FOLLOW US ON SOCIAL

Posted On

13
October
2022

Electoral Act: Jega Urges INEC To Resist Pressure By Politicians

Former Chairman of the Independent National Electoral Commission (INEC), Prof Attahiru Jega has urged the electoral umpire to resist pressure by politicians who oppose to the deployment of the Bimodal Voter Registration System (BVAS) for the 2023 elections.

Jega, who spoke on Channels Television’s Politics Today on Wednesday, said the desperation of politicians grows as the country gets closer to an election season.

“I think what is most important is the capacity of the election management body to resist that pressure and having recognised that using technology will add more value to the election, they should just remain focused,” said the former Vice-Chancellor of Bayero University, Kano.

He urged INEC “not allow the parties to stop them from using the BVAS or the electronic transmission of results since they now have a legal backing”.

There have been reports of late that politicians who are against BVAS attempt to use the court of law to stop INEC from deploying BVAS in next year’s elections but the electoral body has consistently restated its commitment and determination to deploy the system for the 2023 general elections.

BVAS is stipulated in the Electoral Act of 2022 and it is a technological system which allows for accreditation of voters through biometrics capturing, uploading of results amongst others.

It has been described by many as an upgrade of the smartcard reader used in the last general elections which achieved some results in the country’s electoral process.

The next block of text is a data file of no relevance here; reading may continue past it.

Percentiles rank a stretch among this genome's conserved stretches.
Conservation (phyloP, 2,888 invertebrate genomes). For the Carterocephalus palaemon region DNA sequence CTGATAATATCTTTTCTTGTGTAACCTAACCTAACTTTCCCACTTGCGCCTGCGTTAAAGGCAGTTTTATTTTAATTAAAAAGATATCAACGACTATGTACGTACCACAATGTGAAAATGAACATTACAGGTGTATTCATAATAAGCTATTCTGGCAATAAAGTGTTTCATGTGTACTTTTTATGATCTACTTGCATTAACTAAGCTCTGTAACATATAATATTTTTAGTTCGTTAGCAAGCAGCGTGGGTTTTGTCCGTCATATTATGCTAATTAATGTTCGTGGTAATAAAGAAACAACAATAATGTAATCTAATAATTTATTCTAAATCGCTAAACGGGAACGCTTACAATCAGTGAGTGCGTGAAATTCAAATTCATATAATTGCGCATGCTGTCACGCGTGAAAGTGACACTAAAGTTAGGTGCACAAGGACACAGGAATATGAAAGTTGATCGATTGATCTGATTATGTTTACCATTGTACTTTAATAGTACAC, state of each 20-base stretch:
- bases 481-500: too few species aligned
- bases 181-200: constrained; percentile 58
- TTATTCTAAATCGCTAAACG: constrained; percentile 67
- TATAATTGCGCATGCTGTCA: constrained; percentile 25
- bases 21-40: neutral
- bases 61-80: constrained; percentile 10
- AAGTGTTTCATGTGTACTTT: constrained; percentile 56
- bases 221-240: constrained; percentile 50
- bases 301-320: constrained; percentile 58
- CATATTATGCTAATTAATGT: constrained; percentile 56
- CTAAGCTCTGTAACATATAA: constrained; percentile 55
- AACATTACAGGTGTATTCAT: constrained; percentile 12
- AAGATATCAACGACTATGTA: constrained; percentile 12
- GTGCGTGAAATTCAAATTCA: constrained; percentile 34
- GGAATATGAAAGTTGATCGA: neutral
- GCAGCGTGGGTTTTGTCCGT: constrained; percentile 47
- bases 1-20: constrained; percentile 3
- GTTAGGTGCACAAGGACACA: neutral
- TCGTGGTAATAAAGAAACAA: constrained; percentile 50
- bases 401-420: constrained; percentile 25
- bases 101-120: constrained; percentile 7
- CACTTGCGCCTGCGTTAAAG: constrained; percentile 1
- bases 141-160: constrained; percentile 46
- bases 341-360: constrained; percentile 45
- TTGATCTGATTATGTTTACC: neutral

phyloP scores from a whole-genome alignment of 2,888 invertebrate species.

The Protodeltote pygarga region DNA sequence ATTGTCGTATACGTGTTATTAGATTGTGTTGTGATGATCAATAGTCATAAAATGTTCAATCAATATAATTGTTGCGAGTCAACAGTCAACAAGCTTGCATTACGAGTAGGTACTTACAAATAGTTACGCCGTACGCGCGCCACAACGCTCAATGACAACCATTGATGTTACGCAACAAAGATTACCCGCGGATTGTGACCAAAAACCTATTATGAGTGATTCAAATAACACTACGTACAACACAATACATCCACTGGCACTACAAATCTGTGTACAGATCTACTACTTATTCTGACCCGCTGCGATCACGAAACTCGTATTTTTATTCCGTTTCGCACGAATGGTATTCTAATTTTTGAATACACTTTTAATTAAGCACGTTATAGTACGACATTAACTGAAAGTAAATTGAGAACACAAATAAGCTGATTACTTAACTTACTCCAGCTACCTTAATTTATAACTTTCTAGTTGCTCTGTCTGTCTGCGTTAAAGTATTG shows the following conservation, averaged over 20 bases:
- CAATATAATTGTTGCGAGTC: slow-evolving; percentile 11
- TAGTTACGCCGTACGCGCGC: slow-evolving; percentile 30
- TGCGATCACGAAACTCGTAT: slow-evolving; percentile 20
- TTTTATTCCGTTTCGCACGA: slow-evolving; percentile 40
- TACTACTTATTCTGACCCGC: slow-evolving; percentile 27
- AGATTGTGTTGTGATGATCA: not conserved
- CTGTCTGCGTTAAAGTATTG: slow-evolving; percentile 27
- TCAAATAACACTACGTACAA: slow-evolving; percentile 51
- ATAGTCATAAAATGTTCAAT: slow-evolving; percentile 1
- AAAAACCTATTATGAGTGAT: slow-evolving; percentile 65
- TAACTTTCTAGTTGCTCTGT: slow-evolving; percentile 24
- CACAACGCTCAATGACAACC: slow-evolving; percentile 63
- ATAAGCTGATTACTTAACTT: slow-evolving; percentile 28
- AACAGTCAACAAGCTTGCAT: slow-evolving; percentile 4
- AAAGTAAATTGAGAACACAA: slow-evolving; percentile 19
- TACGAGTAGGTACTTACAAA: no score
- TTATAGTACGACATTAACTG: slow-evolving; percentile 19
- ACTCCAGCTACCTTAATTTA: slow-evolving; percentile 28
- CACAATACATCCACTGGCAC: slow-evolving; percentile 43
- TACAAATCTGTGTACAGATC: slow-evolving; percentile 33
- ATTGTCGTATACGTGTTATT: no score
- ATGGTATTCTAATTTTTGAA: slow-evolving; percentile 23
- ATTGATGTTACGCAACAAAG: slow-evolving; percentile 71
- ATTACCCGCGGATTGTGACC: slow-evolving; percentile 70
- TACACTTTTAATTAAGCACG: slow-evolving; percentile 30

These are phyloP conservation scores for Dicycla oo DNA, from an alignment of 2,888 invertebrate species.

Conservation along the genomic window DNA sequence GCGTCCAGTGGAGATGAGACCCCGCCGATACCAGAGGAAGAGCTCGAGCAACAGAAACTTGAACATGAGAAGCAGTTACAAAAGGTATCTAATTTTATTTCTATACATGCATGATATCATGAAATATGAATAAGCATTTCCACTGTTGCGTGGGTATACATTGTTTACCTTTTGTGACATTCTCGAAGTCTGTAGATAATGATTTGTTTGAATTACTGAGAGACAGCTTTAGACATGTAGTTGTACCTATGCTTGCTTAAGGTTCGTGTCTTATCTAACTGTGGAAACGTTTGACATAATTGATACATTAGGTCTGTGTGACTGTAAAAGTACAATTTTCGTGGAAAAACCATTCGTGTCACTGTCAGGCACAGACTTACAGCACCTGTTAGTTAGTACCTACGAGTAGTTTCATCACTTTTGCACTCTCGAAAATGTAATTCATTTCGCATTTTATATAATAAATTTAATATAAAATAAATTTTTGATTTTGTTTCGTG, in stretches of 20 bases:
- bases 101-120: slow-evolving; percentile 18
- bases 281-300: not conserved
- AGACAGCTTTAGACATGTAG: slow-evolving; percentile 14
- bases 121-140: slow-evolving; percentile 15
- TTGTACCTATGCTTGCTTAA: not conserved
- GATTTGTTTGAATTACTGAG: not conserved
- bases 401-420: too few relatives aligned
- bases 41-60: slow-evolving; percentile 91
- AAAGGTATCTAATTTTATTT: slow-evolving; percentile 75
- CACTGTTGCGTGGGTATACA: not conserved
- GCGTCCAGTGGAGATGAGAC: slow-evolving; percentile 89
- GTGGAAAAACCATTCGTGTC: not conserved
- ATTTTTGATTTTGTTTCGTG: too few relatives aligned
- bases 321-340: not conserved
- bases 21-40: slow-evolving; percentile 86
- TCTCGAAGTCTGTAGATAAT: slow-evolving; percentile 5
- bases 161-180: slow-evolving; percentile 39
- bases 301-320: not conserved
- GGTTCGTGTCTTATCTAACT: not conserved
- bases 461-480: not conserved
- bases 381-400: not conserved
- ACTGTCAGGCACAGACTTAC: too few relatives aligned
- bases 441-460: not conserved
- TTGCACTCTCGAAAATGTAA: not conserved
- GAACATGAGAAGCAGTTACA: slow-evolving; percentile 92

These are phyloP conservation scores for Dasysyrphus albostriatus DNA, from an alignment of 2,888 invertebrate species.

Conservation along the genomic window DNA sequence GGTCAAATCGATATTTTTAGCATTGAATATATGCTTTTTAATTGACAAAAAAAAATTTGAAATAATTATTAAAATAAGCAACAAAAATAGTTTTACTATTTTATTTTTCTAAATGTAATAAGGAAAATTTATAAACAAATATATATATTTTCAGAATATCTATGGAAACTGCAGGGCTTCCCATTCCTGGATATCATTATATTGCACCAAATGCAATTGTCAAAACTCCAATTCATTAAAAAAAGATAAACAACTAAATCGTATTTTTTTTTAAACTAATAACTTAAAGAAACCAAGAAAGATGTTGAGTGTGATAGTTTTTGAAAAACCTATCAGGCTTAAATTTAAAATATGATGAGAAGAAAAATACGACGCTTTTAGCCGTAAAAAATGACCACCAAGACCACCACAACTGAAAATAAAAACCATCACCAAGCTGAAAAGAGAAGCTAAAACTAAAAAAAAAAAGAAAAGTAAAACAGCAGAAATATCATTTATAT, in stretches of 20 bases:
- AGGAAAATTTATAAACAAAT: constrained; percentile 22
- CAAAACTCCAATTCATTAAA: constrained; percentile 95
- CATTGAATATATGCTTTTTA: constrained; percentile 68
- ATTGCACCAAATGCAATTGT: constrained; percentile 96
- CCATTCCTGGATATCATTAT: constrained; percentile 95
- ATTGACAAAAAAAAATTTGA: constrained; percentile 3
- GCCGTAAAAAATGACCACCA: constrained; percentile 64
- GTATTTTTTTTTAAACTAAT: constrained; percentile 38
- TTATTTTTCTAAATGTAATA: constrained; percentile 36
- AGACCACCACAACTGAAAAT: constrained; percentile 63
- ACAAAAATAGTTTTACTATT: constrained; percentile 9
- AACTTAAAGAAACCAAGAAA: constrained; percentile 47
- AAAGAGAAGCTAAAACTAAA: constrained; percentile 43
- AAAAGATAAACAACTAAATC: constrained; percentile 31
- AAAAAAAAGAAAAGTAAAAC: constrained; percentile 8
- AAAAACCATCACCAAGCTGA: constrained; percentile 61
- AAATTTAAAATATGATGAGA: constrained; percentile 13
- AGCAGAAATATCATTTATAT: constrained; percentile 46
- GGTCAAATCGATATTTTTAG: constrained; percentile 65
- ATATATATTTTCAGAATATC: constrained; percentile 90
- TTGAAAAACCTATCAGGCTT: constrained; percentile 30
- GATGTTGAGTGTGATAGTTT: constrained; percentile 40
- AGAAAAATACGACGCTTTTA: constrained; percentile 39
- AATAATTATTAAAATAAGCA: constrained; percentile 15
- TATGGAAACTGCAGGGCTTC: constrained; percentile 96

On Wednesday, Opposition political parties in Nigeria under the aegis of the Coalition of United Political Parties (CUPP), amongst other claims, said there are alleged plots to stop the electronic transmission of the 2023 election results and deactivate the BVAS from the server of INEC.

Commenting on CUPP’s claims, Jega said, “While I am not lending any credibility to what has been alleged, frankly from my own experience, we saw how close to the election, some politician became afraid that using the card reader was going to stop rigging the election using their own methods, so they came out and at a point even started demanding publicly for me to either resign or go on what they called terminal leave so that I didn’t have to supervise the conduct of the 2015 general elections.”

INEC RECs

The INEC chairman from June 2010 to June 2015 further said the National Assembly should ensure that INEC nominees have non-partisan dispositions.
Jega urged NASS to thoroughly interrogate allegations of partisanship before endorsing INEC Resident Electoral Commissioners.

“Certainly, in terms of the nomination both by the President and the screening by the Senate, it very important to ensure that those who are screened are actually non-partisan.”

RelatedPost

Related Blog post

UserComment

Valuable Users idea's
0 Comments

Leave a Reply

Your email address will not be published. Required fields are marked *